Carton?s Change Essay, Research Paper It is human nature to carry a beast deep down within oneself. Whether one chooses to control the beast or be controlled by it is an individual choice. He who makes a beast of himself gets rid of the pain of being a man. Most repress their inner rage, but some let it loose and lose that which makes them a human being.
Carton?s Change Essay, Research Paper
It is human nature to carry a beast deep down within oneself. Whether one chooses to control the beast or be controlled by it is an individual choice. He who makes a beast of himself gets rid of the pain of being a man. Most repress their inner rage, but some let it loose and lose that which makes them a human being. In the novel A tale of Two Cities by Charles Dickens, Sydney Carton is not the man he initially appears to be. Sydney?s love for Lucie changed him greatly, and allowed him to become a better person. Sydney Carton?s final act of supreme courage in Paris is not an inspired emotional response, but a deliberate, carefully reasoned act. In the novel A Tale of Two Cities Sydney Carton drastically changes his life around and becomes a new man, which allows him to die with a clear conscience.
Sydney Carton is not the man he initially appears to be. Sydney is first described at Darnay?s trial as slouching and not paying attention to the proceedings of the court. He is portrayed as drunk, and even admits this to Darney at dinner. ??A last word, Mr. Darney: you think I am drunk? I think you have been drinking, Mr. Carton. Think? You know I have been drinking. Since I must say so, I know it. Then you shall likewise know why I am a disappointed drudge sir.?? (Dickens 91) Sydney feels that there is no hope for him, and that his life will never improve. Carton has much more potential, and could be so much more in life, yet he remains in the shadow of others happy to do the work of others. ? Sydney had been working double tides that night, and the night before, and the night before that, and a good many nights in succession, making a grand clearance among Stryvers papers before the setting in of the long vacation. (Dickens 140) Carton has many repressed feelings and memories, which he keeps hidden deep down within himself. He is a lonely man because of these repressed emotions and memories, which make Sydney turn toward drink.
The more Carton attempts to confront his problems, the more he resorts to recklessness and drinking. Sydney feels that no one cares for him, so he cannot care for another. ??I care for no man on earth and no man on earth cares for me.?? (Dickens 91) Carton?s memories of growing up without care eat away at him, and turn him away from other people, into solitude. Carton detests Darnay when they first meet, because he sees that Darney is everything that he could have been.
??Do you particularly like the man?? he muttered, at his own image. ? why
should you particularly like a man who resembles you?? There is nothing in you to like; you know that. Ah, confound you! What a change you have made in yourself! A good reason for taking to a man, that he shows you what you have fallen away from, and would you have been looked at by those blue eyes as he was, and commiserated by that agitated face as he was? Come on, and have it out in plain words! You hate the fellow.?" (Dickens 91)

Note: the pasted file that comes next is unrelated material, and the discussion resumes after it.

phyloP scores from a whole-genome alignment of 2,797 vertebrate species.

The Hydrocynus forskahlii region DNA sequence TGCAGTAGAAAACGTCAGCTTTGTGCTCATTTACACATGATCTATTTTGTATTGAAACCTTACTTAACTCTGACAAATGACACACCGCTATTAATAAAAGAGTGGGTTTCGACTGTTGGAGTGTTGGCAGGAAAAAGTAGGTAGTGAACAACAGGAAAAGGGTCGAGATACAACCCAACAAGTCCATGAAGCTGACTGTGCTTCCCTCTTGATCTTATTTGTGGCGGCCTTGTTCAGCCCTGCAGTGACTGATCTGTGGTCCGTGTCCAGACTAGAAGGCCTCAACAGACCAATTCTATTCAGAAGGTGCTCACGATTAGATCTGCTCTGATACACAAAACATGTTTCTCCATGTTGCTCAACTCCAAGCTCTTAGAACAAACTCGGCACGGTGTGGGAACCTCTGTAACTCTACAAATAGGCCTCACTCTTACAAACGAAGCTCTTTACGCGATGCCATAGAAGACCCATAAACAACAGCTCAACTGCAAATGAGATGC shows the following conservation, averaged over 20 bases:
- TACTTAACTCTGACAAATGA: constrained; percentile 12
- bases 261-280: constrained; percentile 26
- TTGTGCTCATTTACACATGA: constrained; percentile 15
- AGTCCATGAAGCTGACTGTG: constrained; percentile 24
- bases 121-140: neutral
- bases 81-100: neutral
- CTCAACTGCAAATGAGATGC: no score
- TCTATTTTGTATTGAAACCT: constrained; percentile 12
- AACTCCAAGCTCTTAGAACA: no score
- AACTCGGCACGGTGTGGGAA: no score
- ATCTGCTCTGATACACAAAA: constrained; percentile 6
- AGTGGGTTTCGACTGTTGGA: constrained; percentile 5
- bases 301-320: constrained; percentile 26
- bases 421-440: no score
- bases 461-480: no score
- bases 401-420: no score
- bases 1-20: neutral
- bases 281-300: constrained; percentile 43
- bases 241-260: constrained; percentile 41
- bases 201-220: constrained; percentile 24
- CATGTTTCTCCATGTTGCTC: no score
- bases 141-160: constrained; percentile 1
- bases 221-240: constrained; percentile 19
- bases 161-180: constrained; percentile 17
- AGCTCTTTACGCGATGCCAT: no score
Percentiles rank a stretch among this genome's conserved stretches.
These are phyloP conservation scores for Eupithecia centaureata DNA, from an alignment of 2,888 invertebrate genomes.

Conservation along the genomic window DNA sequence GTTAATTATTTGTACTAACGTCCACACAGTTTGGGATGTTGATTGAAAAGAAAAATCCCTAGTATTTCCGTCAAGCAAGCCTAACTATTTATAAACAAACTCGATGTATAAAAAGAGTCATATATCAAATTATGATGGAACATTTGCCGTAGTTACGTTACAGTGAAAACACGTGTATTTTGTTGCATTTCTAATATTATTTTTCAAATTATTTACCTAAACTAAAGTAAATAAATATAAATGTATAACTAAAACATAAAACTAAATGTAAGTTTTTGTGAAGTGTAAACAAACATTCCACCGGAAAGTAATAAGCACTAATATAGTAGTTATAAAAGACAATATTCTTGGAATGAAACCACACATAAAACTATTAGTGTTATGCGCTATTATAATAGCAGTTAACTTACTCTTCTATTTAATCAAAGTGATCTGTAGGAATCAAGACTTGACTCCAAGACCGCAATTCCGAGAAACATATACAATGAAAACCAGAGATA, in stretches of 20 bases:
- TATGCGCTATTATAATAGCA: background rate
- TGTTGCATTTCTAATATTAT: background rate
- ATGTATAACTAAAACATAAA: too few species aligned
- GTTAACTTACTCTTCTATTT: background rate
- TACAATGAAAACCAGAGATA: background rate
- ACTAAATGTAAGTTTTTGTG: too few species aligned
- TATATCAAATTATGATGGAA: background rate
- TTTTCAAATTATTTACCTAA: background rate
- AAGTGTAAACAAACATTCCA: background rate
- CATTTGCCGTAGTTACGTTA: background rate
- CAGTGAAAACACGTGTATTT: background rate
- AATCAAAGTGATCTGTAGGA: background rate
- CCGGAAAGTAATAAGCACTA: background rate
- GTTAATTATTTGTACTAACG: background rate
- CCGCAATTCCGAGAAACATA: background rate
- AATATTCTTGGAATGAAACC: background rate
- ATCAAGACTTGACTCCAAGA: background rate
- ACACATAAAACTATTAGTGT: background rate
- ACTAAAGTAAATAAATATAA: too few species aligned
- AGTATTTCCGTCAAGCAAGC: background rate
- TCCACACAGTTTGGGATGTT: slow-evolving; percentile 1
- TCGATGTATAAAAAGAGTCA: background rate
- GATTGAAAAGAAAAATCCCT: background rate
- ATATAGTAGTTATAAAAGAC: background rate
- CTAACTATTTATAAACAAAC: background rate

Although Sydney thinks he hates Darnay, he really does not. Carton is quick to observe
and act when he sees a way to save Darnay?s life at the Old Bailey trial. Carton is a lonely, but brilliant man. Deep down he is truly a good man with the ability to do good things. All he needs is the love and care of others.
Carton demonstrates a sensitivity to that which gives life meaning; beauty, friendship, faith and love. He is unable to realize them in his own life, so he turns to others to try and find all these emotions, which makes him satisfied to remain in the shadow of others. Carton?s partner Mr. Stryver relaxes while Sydney works long hard hours to prepare the defense material for the following days. Carton does most of Stryvers work, he is a man of great talent but lacks the character traits that would make those talents work to his own advantage. From his early school days, he was a boy who did homework for the other boys, and rarely did his own work. ??Yes! The same Sydney, with the same luck. Even then, I did exercises for other boys, and seldom did my own.?? (Dickens 96) Sydney was always satisfied with falling into his rank and never did anything to attempt to change his life. Now that Sydney is a man he further destroys himself with drink, although he is not satisfied with his life he feels that he cannot do anything to change it.
Sydney?s love for Lucie changed him greatly. Carton became a regular visitor at the Manettes. When he was not at the house he would wander the streets around the Manette residence. When Sydney would visit the Manette residence he would not drink, and tried to be as courteous as possible, but he would always be the same moody person. One day when Sydney visited the Mantte residence he called on Lucie and pledged his love to her.